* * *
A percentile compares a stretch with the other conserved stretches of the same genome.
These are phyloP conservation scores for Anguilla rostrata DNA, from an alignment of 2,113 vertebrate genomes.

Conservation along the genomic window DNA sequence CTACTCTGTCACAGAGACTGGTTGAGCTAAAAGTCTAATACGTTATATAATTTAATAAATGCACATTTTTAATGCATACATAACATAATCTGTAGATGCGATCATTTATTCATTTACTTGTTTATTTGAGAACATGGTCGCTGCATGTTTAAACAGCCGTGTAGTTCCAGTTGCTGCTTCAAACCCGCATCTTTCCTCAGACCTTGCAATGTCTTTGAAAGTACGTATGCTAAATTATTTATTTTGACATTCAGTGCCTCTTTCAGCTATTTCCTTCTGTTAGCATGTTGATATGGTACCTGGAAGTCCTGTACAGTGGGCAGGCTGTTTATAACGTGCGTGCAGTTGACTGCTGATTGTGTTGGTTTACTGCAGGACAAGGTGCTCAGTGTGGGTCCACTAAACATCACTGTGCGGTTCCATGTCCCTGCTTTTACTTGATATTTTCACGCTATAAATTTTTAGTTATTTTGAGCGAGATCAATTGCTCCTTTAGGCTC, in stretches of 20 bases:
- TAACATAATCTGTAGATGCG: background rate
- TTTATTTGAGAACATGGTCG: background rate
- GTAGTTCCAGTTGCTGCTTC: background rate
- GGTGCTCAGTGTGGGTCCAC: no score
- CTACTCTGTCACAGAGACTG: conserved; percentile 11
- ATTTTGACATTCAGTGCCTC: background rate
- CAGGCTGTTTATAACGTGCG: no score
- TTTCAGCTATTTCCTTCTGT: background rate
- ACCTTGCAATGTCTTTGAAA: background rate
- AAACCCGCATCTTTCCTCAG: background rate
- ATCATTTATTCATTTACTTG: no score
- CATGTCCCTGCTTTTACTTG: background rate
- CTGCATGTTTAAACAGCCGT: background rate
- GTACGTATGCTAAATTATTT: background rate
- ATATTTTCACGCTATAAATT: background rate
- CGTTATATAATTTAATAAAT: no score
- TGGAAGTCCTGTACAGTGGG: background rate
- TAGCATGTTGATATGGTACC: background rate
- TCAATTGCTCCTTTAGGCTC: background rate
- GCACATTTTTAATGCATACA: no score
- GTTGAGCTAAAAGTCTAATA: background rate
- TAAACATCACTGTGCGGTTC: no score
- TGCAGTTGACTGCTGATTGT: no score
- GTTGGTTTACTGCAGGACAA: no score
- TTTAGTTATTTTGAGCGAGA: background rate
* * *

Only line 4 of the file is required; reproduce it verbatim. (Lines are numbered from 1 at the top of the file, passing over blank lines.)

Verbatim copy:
- TAACATAATCTGTAGATGCG: background rate